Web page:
The Celebrate Israel Festival on May 31 at Pier 94, slated to be the largest gathering to date of Israeli-Americans in New York.
Ultimately, the dream of a secure, prosperous Jewish democratic Israel can only be achieved through two states living side by side in peace and security. With full confidence that the United States is willing and capable of ensuring that Israel can safeguard its security as it takes the risks needed to pursue peace, now is the time for Israel to take bold action and to move towards a negotiated two-state solution.
Nothing new there. But when asked what Israel must do right away, Secretary Panetta replied, “Get to the damn table.” This remark made headlines because it suggests he believes that whether negotiations get restarted is something entirely within Israel’s control.
Referring to Turkey, Egypt and Jordan, he went on to call on Israel “to reach out and mend fences with those who share an interest in regional stability.”
One wonders what part of Israel’s offers to return unconditionally to talks with the Palestinians Mr. Panetta missed. Or whether Israel really can do anything to repair ties with a Turkey that aggressively seeks to ascend to leadership in the Muslim world or with an Egypt in the throes of violent upheaval or with a Jordan afraid to buck the Arab hostility toward Israel.
But it was Mr. Panetta’s remarks on Iran that were most disturbing. He started by noting that “No greater threat exists to the security and prosperity of the Middle East than a nuclear-armed Iran” and that a “pillar of our approach to the region is our determination to prevent Iran from developing nuclear weapons.” He described it as “a ‘redline’ for the United States.” He went on to note “when it comes to the threat posed by Iran, the president has made it very clear that we have not taken any options off the table.”
Yet he also went to some length to describe the downsides to possible military action. In reading his caveats – including concerns about logistics, cost to Western economies in the throes of an economic crisis, Iranian military reaction around the world, the probability that the effect would be only transitory – one gets the distinct notion that Mr. Panetta was in fact removing a military strike as an option.
The Clinton/Panetta monologues left us wondering why key officials of an administration that lately had gone out of its way to burnish its pro-Israel credentials suddenly seemed to have Israel once more in the cross hairs.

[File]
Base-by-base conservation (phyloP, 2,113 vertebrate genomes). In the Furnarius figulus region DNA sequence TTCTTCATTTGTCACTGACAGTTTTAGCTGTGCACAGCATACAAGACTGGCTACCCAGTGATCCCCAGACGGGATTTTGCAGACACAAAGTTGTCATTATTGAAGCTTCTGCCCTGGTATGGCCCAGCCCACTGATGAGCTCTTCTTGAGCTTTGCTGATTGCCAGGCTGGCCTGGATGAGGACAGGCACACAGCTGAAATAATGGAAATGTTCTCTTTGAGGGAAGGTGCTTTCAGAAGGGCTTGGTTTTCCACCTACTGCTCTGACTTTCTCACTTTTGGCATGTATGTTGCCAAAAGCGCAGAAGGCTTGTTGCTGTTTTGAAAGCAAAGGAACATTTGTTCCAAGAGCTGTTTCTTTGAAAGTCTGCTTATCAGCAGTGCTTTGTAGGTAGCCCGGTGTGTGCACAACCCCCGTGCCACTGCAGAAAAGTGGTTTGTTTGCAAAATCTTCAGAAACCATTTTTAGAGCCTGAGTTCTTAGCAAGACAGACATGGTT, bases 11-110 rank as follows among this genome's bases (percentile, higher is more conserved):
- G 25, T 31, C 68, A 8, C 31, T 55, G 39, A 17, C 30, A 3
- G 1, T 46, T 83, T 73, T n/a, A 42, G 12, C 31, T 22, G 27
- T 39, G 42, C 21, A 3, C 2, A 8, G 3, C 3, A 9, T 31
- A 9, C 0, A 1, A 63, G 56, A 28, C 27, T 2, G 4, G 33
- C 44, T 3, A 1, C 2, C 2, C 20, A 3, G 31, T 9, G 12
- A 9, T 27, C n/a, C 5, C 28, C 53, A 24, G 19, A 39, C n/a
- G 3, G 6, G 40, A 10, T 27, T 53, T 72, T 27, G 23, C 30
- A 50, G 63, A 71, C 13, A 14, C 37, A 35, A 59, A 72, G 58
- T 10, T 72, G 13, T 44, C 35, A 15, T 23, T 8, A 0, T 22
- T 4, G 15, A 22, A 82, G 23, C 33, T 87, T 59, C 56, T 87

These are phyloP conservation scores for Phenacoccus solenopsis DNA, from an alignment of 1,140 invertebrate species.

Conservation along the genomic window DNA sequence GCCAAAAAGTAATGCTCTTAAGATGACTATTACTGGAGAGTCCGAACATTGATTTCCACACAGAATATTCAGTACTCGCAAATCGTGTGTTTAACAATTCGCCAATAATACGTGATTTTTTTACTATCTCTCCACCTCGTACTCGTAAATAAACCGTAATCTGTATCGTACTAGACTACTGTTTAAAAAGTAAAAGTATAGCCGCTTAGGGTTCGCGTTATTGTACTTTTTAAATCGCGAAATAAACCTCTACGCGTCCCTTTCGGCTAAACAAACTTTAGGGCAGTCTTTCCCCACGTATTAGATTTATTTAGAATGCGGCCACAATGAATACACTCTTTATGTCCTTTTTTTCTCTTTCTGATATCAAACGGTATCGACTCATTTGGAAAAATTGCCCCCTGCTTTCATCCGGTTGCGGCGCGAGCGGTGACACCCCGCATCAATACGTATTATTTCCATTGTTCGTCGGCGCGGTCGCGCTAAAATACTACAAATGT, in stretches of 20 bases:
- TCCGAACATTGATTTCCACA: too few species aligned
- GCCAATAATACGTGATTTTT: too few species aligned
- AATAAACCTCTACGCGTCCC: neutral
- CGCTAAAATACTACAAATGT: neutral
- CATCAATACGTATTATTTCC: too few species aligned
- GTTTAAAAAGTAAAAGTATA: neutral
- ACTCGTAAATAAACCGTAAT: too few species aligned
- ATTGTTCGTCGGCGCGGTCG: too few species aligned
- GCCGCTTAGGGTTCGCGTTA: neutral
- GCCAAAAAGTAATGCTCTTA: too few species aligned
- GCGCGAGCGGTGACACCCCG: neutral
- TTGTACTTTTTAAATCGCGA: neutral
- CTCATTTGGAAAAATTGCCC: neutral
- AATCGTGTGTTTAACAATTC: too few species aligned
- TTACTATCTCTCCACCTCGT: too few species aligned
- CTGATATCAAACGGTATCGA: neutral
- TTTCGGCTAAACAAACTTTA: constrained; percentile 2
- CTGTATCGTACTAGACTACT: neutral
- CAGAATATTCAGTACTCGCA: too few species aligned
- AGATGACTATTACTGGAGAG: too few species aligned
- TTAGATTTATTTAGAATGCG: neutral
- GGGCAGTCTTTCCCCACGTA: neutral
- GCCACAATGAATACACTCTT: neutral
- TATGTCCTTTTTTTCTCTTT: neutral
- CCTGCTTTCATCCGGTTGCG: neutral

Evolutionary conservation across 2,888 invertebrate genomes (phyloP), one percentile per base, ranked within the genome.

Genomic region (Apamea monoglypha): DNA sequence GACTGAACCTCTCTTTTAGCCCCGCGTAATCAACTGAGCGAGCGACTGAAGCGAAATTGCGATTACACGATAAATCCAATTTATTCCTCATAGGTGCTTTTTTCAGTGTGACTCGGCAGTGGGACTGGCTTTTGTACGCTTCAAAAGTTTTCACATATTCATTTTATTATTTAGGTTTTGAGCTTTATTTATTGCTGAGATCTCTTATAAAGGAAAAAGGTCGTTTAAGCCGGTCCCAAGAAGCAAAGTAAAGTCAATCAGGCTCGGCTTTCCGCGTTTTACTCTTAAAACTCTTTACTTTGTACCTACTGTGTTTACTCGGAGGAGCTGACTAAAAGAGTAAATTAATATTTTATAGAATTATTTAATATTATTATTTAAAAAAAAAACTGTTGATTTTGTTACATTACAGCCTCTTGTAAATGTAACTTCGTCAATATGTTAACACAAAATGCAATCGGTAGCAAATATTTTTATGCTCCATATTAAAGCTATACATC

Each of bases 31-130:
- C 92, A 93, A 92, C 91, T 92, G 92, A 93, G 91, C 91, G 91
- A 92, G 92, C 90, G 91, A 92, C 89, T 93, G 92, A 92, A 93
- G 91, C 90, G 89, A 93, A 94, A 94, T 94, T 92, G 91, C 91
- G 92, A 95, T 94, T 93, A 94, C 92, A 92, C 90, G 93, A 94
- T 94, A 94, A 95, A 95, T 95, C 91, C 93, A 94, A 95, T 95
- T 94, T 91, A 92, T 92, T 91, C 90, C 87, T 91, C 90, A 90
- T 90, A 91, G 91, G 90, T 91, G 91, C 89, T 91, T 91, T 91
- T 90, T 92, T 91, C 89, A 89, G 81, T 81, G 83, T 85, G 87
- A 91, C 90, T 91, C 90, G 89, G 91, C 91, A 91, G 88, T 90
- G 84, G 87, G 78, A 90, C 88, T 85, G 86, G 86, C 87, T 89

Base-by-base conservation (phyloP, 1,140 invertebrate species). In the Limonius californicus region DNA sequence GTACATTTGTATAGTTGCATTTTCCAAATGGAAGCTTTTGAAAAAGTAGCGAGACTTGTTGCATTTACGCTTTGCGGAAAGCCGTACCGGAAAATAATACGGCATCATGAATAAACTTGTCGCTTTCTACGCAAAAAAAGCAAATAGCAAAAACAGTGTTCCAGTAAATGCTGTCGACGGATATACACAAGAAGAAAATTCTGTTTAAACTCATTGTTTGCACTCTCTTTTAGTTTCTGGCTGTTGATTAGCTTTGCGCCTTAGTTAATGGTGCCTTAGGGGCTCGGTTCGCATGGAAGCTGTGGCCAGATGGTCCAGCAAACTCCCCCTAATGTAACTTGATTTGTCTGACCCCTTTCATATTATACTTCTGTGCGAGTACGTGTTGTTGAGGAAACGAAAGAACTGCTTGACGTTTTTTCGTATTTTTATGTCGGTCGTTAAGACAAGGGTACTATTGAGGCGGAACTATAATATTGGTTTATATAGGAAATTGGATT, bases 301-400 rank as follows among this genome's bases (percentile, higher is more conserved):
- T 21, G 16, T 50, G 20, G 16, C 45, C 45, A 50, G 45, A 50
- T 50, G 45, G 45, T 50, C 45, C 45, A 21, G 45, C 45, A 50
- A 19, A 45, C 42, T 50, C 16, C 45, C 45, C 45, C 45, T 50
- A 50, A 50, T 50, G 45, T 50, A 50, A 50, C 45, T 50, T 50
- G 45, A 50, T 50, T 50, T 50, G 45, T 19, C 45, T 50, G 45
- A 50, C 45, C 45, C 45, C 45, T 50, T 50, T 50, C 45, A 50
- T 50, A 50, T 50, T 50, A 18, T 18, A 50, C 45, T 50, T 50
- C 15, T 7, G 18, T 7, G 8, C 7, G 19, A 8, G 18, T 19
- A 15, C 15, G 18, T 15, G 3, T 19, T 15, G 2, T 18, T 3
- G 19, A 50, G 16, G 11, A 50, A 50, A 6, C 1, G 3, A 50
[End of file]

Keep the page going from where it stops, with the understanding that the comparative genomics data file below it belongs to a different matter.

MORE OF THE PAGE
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We take a whole person approach, giving our people assistance with whatever they need.
During my spiritual journey I discovered G-d spoke to man only once, to the Jewish people at Sinai
20 years after the great Ethiopian aliyah, we must treat them like everyone else; no better or worse
Many Black protesters compared Baltimore’s unrest to the Palestinian penchant of terrorism & rioting
She credited success to “mini” decisions-Small choices building on each other leading to big changes
Shavuot 1915, 200000 Jews were expelled; amongst the largest single expulsions since Roman times
Realizing there was no US military threat, Iran resumed, expanded & accelerated its nuclear program
“Enlightened Jews” who refuse to show chareidim the tolerance they insist we give to Arabs sicken me
Somewhat surprisingly, the Vatican’s unwelcome gesture was diametrically at odds with what President Obama signaled in an interview with the news outlet Al Arabiya.
The recent solid victory of Prime Minister Benjamin Netanyahu’s Likud Party produced something very different.
The reaction is so strong that nine times out of ten, parents engage in some form of coping mechanism before arriving at a level of acceptance of a special-needs diagnosis.
“…his neshamah reached out to us to have the zechus of Torah learning to take with him on his final journey.”
“Let’s get something straight so we don’t kid each other…[the Iranians] already have paved a path to a bomb’s worth of material,” said Mr. Biden. “Iran could get there now if they walked away in two to three months without a deal.”
The president is unwilling to cede any of what he considers his exclusive powers in the area of foreign policy and has struggled mightily to keep the Senate away from any role in the kind of deal to be negotiated.
A committed Religious Zionist, he was a sought-after adviser on Zionist affairs around the world.
More important, Mr. Obama is simply acceding to Iran’s position on the timing of the lifting of sanctions.
For our community, Mrs. Clinton’s foreign policy record will doubtless attract the most attention. And it is a most interesting one.
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